Jason Giambi took his first cuts at spring training today as a walking petrie dish, "the most obvious juicer in the game," according to Jose Canseco, a self-admitted steroid user according to leaked grand jury testimony. Every move Giambi makes will be analyzed, reanalyzed and then dissected some more in the upcoming months.
This is baseball's new reality, the harsh payback for years of turning an eye so blind that Stevie Wonder would not accept its version of vision.
Well, you know what major sport doesn't have a steroid policy now, let along a testing program? Golf. Go ahead and scoff, say how steroids would never infiltrate the game, how the chemists' magic pills, creams and syringes could never bring a competitor closer to a green jacket. This seems to be the view of PGA Tour commissioner Tim Finchem, who revealed in recent stories that even if golf ever suspected it had a steroid problem it would rely on an honor system like with all the other rules in the storied sport. This is surely the opinion of Retief Goosen who told The Associated Press, "There is a lot of power involved in golf, but more so feel and touch. I don't know if somebody took steroids how that would affect the game."
Don't listen now, but Finchem and Goosen sound a lot like Bud Selig and Mark McGwire did 10 years ago.
This isn't to suggest that golf will ever be hit by the kind of rampant steroid use that ran through the major leagues. It does show how deep and easy denial runs though. The biggest benefit of the juice is the ability to recover from workouts much quicker, to build mass and fast-twitch muscles much faster. Remember, how major leaguers used to scoff at steroid suggestions, by saying they couldn't help you hit a baseball?
To argue that steroids could have no benefit to the golfer is laughable. This is becoming more and more a game of athletes and as Canseco said on "60 Minutes," "Steroids make a good athlete great and a great athlete superhuman."
Something to think about before laughing off the idea of steroids in golf.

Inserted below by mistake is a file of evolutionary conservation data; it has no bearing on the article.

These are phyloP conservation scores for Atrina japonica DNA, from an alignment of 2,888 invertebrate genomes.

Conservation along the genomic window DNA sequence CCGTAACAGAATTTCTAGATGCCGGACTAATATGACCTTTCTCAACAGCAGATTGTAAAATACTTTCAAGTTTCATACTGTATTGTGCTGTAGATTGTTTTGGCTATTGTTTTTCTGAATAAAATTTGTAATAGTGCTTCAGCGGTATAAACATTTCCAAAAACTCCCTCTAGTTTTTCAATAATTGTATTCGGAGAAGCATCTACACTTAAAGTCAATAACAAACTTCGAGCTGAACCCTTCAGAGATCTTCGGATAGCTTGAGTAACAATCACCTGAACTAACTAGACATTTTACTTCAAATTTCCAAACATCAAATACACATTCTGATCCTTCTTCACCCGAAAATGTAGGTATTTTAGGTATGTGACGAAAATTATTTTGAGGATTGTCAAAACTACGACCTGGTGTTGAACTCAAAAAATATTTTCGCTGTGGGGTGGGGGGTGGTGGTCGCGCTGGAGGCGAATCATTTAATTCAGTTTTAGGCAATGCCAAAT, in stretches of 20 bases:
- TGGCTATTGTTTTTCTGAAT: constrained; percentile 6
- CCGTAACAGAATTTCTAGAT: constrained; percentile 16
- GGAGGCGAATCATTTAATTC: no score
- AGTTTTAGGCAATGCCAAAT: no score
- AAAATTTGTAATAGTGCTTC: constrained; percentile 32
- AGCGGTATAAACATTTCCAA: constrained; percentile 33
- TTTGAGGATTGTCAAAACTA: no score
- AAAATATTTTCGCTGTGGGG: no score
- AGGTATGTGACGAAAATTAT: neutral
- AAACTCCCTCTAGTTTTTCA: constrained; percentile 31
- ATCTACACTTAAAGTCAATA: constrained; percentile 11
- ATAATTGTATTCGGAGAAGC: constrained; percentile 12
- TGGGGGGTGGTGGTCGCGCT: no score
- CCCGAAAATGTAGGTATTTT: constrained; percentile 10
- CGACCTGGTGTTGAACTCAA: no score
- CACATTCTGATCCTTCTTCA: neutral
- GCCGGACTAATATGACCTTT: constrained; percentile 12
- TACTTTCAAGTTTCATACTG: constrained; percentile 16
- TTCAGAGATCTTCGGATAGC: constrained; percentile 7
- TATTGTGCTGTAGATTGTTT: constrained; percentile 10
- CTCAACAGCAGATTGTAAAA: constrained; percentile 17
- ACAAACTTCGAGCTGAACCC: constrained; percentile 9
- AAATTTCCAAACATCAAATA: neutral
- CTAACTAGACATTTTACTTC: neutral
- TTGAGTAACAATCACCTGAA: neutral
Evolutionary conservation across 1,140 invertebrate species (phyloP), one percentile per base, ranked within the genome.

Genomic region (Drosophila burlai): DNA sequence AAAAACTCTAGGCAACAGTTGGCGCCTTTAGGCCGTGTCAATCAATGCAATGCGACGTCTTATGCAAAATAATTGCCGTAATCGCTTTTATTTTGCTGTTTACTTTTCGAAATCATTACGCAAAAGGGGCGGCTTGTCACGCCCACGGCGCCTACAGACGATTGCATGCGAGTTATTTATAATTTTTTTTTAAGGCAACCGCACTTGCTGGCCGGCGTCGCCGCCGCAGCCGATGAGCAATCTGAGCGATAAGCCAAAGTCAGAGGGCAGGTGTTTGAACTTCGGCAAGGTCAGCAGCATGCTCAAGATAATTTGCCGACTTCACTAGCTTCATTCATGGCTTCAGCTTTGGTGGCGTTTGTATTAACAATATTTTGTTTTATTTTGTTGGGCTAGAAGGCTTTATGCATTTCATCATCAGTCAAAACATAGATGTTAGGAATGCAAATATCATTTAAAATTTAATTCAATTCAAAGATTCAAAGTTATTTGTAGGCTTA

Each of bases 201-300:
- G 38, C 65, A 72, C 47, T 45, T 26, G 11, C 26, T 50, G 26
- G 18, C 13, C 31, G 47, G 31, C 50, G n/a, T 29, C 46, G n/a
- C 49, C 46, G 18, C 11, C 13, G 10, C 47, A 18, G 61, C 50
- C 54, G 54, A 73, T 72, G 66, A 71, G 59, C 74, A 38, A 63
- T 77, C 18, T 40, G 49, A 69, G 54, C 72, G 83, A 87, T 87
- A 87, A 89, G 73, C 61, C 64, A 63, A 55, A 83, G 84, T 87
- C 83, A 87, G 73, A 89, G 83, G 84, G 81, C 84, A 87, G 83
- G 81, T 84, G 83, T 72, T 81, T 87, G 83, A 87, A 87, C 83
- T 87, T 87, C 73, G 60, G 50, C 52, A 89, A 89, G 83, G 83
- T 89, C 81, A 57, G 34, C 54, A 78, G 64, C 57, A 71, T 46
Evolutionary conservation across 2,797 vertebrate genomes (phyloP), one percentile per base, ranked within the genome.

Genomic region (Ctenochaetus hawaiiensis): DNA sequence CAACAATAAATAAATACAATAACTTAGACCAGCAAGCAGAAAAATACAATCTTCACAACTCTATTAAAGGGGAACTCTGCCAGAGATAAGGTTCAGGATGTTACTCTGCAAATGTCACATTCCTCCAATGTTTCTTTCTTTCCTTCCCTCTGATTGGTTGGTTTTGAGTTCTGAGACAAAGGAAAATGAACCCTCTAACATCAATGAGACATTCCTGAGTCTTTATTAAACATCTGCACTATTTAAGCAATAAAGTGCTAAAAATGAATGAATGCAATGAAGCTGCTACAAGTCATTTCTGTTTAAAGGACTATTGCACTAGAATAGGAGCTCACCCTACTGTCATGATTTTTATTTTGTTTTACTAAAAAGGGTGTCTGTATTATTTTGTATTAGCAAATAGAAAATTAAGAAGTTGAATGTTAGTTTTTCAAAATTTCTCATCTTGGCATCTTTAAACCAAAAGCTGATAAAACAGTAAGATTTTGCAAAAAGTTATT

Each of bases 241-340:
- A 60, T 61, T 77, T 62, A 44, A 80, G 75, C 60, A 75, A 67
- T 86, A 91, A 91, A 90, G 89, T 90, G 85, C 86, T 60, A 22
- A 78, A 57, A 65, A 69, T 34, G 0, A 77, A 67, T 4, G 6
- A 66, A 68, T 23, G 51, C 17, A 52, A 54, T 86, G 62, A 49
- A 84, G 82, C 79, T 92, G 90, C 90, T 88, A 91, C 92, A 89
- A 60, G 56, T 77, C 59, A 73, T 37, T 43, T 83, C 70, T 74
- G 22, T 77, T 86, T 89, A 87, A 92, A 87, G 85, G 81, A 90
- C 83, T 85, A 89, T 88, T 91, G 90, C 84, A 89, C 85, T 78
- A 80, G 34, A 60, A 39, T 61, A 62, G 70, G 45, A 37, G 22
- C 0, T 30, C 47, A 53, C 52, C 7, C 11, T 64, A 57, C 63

As always your comments are welcome on any topic, including the chance of a performance-enhanced golfer one day dominating the sport.
Imagine picking a golf club up when you were three years old and finding the game just comes naturally to you. That's what happened with Ashleigh Simon. At the ridiculously tender age of 15, Simon is South Africa's version of Michelle Wie - the Hawaiian-born U.S. teen phenom who not only has already played on the LPGA Tour, but has also had a try with the big boys in the Sony Open last year.
Belgium, and in particular the southern region of Wallonia, boasts a strong golfing heritage that is only just being uncovered by the game's enthusiasts from around the world. As Brandon Tucker reports, there are plenty of wonderful golf course gems spread across Wallonia and, whatever your golfing fancy, there is no doubt that this picturesque, cultural and gastronomic region of Belgium will exceed your expectations.
Watching the coverage of both the Bob Hope Chrysler Classic and the Pebble Beach Pro/Am, blogger Matt Paulson truly realized how much he doesn't care about how well celebrities can play golf. "I just don't care," he writes. "And the coverage was nauseating. I like to watch Samuel L. Jackson act. George Lopez' standup is hilarious. Bill Murray: This guy is one of the most brilliant comedians of our generation. But I don't care to watch them play golf."